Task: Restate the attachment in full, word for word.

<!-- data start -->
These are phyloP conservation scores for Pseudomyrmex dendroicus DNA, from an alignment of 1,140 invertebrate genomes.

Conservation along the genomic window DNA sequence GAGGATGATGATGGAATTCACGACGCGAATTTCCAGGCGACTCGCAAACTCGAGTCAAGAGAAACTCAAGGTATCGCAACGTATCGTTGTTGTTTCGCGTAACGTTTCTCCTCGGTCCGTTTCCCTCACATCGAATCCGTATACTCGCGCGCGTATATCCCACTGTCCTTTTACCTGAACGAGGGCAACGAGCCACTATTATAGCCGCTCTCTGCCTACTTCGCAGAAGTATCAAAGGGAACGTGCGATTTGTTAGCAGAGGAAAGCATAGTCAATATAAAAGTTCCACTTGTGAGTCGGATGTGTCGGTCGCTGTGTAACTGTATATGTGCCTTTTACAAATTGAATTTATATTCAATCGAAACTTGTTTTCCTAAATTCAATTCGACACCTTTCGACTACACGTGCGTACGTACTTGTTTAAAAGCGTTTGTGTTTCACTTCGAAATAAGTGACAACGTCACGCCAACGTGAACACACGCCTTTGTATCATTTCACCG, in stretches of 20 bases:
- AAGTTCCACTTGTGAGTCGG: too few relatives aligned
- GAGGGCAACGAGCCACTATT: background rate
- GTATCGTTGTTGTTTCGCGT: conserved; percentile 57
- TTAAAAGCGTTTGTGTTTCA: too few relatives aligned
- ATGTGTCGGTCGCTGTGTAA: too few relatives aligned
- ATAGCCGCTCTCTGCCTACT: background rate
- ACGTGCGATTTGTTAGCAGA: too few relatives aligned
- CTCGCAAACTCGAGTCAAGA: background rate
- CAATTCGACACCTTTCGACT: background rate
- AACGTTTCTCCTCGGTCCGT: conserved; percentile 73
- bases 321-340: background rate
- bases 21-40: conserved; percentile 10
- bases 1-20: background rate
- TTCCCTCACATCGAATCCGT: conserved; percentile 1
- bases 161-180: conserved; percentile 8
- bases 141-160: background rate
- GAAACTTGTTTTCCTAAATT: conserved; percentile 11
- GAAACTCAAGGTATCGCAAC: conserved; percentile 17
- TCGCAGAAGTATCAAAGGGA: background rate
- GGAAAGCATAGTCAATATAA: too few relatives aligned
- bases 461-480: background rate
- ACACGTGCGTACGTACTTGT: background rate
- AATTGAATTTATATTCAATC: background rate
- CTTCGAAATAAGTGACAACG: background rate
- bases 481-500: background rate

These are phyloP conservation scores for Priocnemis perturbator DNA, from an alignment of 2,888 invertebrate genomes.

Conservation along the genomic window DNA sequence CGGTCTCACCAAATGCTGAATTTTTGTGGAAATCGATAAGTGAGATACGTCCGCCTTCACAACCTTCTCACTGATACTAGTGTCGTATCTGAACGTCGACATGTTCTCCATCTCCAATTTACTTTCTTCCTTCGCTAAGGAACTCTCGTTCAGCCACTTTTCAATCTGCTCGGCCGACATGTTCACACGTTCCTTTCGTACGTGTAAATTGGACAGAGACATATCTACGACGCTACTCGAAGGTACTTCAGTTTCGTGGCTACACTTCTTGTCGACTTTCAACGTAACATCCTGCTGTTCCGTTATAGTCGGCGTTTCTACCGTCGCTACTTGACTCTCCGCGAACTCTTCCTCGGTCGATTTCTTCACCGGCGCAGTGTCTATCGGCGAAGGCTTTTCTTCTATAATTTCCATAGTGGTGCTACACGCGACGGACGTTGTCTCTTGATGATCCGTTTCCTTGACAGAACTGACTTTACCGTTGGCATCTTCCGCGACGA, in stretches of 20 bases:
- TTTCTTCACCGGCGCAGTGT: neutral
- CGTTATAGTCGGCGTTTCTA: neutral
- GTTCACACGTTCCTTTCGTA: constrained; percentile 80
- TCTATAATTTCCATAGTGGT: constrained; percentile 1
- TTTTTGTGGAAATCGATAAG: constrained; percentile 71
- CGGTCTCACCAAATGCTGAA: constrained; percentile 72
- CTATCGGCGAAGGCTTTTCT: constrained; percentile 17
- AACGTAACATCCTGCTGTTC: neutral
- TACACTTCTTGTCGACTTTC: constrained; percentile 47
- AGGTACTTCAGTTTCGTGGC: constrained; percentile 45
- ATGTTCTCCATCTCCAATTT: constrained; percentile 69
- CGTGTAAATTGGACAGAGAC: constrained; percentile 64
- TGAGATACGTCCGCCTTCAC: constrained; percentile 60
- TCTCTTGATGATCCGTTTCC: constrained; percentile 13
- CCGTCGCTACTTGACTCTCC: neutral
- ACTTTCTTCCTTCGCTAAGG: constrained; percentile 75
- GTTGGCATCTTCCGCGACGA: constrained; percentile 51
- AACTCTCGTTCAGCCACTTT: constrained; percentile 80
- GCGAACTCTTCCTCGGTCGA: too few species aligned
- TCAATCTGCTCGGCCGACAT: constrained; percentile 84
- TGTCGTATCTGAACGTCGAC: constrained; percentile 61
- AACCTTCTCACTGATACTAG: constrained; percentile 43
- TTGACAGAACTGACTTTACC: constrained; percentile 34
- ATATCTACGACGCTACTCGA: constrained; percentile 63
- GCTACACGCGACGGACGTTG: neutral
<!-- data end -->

These are phyloP conservation scores for Pseudomyrmex dendroicus DNA, from an alignment of 1,140 invertebrate genomes.

Conservation along the genomic window DNA sequence GAGGATGATGATGGAATTCACGACGCGAATTTCCAGGCGACTCGCAAACTCGAGTCAAGAGAAACTCAAGGTATCGCAACGTATCGTTGTTGTTTCGCGTAACGTTTCTCCTCGGTCCGTTTCCCTCACATCGAATCCGTATACTCGCGCGCGTATATCCCACTGTCCTTTTACCTGAACGAGGGCAACGAGCCACTATTATAGCCGCTCTCTGCCTACTTCGCAGAAGTATCAAAGGGAACGTGCGATTTGTTAGCAGAGGAAAGCATAGTCAATATAAAAGTTCCACTTGTGAGTCGGATGTGTCGGTCGCTGTGTAACTGTATATGTGCCTTTTACAAATTGAATTTATATTCAATCGAAACTTGTTTTCCTAAATTCAATTCGACACCTTTCGACTACACGTGCGTACGTACTTGTTTAAAAGCGTTTGTGTTTCACTTCGAAATAAGTGACAACGTCACGCCAACGTGAACACACGCCTTTGTATCATTTCACCG, in stretches of 20 bases:
- AAGTTCCACTTGTGAGTCGG: too few relatives aligned
- GAGGGCAACGAGCCACTATT: background rate
- GTATCGTTGTTGTTTCGCGT: conserved; percentile 57
- TTAAAAGCGTTTGTGTTTCA: too few relatives aligned
- ATGTGTCGGTCGCTGTGTAA: too few relatives aligned
- ATAGCCGCTCTCTGCCTACT: background rate
- ACGTGCGATTTGTTAGCAGA: too few relatives aligned
- CTCGCAAACTCGAGTCAAGA: background rate
- CAATTCGACACCTTTCGACT: background rate
- AACGTTTCTCCTCGGTCCGT: conserved; percentile 73
- bases 321-340: background rate
- bases 21-40: conserved; percentile 10
- bases 1-20: background rate
- TTCCCTCACATCGAATCCGT: conserved; percentile 1
- bases 161-180: conserved; percentile 8
- bases 141-160: background rate
- GAAACTTGTTTTCCTAAATT: conserved; percentile 11
- GAAACTCAAGGTATCGCAAC: conserved; percentile 17
- TCGCAGAAGTATCAAAGGGA: background rate
- GGAAAGCATAGTCAATATAA: too few relatives aligned
- bases 461-480: background rate
- ACACGTGCGTACGTACTTGT: background rate
- AATTGAATTTATATTCAATC: background rate
- CTTCGAAATAAGTGACAACG: background rate
- bases 481-500: background rate

These are phyloP conservation scores for Priocnemis perturbator DNA, from an alignment of 2,888 invertebrate genomes.

Conservation along the genomic window DNA sequence CGGTCTCACCAAATGCTGAATTTTTGTGGAAATCGATAAGTGAGATACGTCCGCCTTCACAACCTTCTCACTGATACTAGTGTCGTATCTGAACGTCGACATGTTCTCCATCTCCAATTTACTTTCTTCCTTCGCTAAGGAACTCTCGTTCAGCCACTTTTCAATCTGCTCGGCCGACATGTTCACACGTTCCTTTCGTACGTGTAAATTGGACAGAGACATATCTACGACGCTACTCGAAGGTACTTCAGTTTCGTGGCTACACTTCTTGTCGACTTTCAACGTAACATCCTGCTGTTCCGTTATAGTCGGCGTTTCTACCGTCGCTACTTGACTCTCCGCGAACTCTTCCTCGGTCGATTTCTTCACCGGCGCAGTGTCTATCGGCGAAGGCTTTTCTTCTATAATTTCCATAGTGGTGCTACACGCGACGGACGTTGTCTCTTGATGATCCGTTTCCTTGACAGAACTGACTTTACCGTTGGCATCTTCCGCGACGA, in stretches of 20 bases:
- TTTCTTCACCGGCGCAGTGT: neutral
- CGTTATAGTCGGCGTTTCTA: neutral
- GTTCACACGTTCCTTTCGTA: constrained; percentile 80
- TCTATAATTTCCATAGTGGT: constrained; percentile 1
- TTTTTGTGGAAATCGATAAG: constrained; percentile 71
- CGGTCTCACCAAATGCTGAA: constrained; percentile 72
- CTATCGGCGAAGGCTTTTCT: constrained; percentile 17
- AACGTAACATCCTGCTGTTC: neutral
- TACACTTCTTGTCGACTTTC: constrained; percentile 47
- AGGTACTTCAGTTTCGTGGC: constrained; percentile 45
- ATGTTCTCCATCTCCAATTT: constrained; percentile 69
- CGTGTAAATTGGACAGAGAC: constrained; percentile 64
- TGAGATACGTCCGCCTTCAC: constrained; percentile 60
- TCTCTTGATGATCCGTTTCC: constrained; percentile 13
- CCGTCGCTACTTGACTCTCC: neutral
- ACTTTCTTCCTTCGCTAAGG: constrained; percentile 75
- GTTGGCATCTTCCGCGACGA: constrained; percentile 51
- AACTCTCGTTCAGCCACTTT: constrained; percentile 80
- GCGAACTCTTCCTCGGTCGA: too few species aligned
- TCAATCTGCTCGGCCGACAT: constrained; percentile 84
- TGTCGTATCTGAACGTCGAC: constrained; percentile 61
- AACCTTCTCACTGATACTAG: constrained; percentile 43
- TTGACAGAACTGACTTTACC: constrained; percentile 34
- ATATCTACGACGCTACTCGA: constrained; percentile 63
- GCTACACGCGACGGACGTTG: neutral